Bloom’s Taxonomy: Structuring The Learning Journey

Bloom’s Taxonomy is a toolbox that
teachers or students can use to classify and organize learning objectives. It’s
most popular version is based on the cognitive domain and assumes that
learning should be structured from easy to difficult in the following six steps:
One: remember. Two: understand. Three: apply. Four: analyze. Five evaluate. Six: create On
the first level we learn to remember. There is just rote memorization and
recollection of facts without much understanding, for example if we learn
about lemons we want to remember the name, shape, color, size and that they are
sour once we memorise these essentially
meaningless facts we move to the second level of learning. On level two we learn
to understand. We begin to decode information and learn that a lemon is
yellow when it’s ripe to eat and if we take a bite that it’s really super sour,
we also understand that lemons love sunshine and that they contain lots of
vitamin C which is a great natural antioxidant that keeps us healthy. Now as
we really understand a lemon we can work with it. On the third level we apply what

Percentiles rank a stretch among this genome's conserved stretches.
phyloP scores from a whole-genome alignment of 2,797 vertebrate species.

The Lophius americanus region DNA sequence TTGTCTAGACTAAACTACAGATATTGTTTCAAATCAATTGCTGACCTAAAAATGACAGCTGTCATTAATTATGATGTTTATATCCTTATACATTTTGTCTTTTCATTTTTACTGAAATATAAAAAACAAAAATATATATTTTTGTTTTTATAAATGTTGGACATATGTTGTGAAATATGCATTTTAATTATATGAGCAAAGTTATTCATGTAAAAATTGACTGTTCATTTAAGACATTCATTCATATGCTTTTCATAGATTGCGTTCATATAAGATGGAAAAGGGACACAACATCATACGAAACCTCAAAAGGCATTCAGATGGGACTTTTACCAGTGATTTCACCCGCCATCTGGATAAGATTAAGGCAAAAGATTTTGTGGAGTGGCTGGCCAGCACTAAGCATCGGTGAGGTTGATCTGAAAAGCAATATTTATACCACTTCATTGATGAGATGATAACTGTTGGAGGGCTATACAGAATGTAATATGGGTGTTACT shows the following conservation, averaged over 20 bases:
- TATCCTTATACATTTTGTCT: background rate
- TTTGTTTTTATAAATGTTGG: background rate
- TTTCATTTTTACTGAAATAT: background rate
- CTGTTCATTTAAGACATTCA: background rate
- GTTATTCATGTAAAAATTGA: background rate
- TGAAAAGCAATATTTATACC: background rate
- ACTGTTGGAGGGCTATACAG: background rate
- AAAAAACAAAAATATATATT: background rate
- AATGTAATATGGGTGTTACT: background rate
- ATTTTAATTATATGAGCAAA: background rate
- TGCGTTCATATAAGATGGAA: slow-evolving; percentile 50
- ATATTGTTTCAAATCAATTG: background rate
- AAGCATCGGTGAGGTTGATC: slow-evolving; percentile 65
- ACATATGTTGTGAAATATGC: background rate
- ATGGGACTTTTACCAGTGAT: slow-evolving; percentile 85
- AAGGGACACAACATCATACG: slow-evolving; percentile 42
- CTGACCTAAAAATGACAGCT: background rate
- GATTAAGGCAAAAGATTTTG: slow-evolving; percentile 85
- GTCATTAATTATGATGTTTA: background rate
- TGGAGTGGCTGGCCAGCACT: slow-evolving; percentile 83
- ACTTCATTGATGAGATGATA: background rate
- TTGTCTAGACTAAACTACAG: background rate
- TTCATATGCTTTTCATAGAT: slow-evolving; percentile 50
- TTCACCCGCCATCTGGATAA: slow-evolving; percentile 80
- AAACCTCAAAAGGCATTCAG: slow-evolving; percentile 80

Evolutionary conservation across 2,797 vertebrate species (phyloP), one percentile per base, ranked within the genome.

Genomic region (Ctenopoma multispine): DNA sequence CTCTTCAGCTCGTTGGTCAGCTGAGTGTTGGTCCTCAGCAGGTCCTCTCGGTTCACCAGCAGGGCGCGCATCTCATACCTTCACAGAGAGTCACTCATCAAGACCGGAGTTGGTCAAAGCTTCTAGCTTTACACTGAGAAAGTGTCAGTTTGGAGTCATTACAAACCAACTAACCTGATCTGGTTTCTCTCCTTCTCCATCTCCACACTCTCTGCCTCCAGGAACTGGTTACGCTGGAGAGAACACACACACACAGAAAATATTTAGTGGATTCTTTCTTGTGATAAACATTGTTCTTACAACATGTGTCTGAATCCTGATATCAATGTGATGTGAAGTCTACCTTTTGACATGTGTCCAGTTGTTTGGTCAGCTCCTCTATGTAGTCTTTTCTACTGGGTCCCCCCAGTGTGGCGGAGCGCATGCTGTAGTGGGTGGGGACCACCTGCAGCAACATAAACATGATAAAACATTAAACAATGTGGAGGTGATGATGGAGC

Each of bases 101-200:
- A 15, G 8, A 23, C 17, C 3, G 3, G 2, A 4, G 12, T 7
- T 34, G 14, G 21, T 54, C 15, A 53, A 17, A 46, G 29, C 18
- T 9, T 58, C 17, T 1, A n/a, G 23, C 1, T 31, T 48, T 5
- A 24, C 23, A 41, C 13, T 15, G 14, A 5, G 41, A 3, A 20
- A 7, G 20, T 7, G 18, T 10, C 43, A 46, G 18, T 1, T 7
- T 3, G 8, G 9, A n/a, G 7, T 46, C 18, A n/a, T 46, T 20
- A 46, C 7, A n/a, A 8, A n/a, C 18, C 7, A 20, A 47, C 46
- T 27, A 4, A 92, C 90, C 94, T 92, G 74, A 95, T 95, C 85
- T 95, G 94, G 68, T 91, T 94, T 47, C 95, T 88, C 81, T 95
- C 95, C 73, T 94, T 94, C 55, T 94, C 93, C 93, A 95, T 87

we know. We’ve understood that while lemons are sour they are also a great
provider of vitamin C. To apply this knowledge in a meaningful way we could
boil a lemon into hot water and add some honey, then serve this hot lemon to our
sick sister who’s in need of treatment. On the 4th level we learn to analyse,
this involves examining and breaking down information into components
determining how the parts relate to one another and finding evidence to support
generalisations. We study the lemon flesh, examine the skin and look at levels of
vitamins. We conclude that we can eat everything inside while the skin tastes
bitter and contains traces of toxic pesticides it ought not to be consumed. Now we are ready to evaluate, we analyse,
critique and compare. To evaluate our lemon as a good source of vitamins we
compare it to other sources such as oranges and supplements. We look at the
following properties: vitamin levels, affordability, taste and packaging waste.
If we evaluate our thoughts critically and without bias we learn where the
lemons score high and where others score higher. Now after we have learned,
understood. applied, analysed and evaluated, we are ready to create. As we
now really understand lemons also in comparison to similar things we can
formulate a plan to create our own natural lemonate. It’s now easy to come
up with a cute shop design a good name and a good slogan: “natural, healthy, yummy” Bloom’s Taxonomy was first created in
1946 by American psychologist Benjamin Bloom. The revised version from 2001, as
just presented, serves as the backbone of many teaching philosophies in particular
those that aim towards teaching specific skills. Each level usually comes with a
clear learning objective that can be tested. Critics of the taxonomy often
questioned the existence of a sequential hierarchical link between each level.
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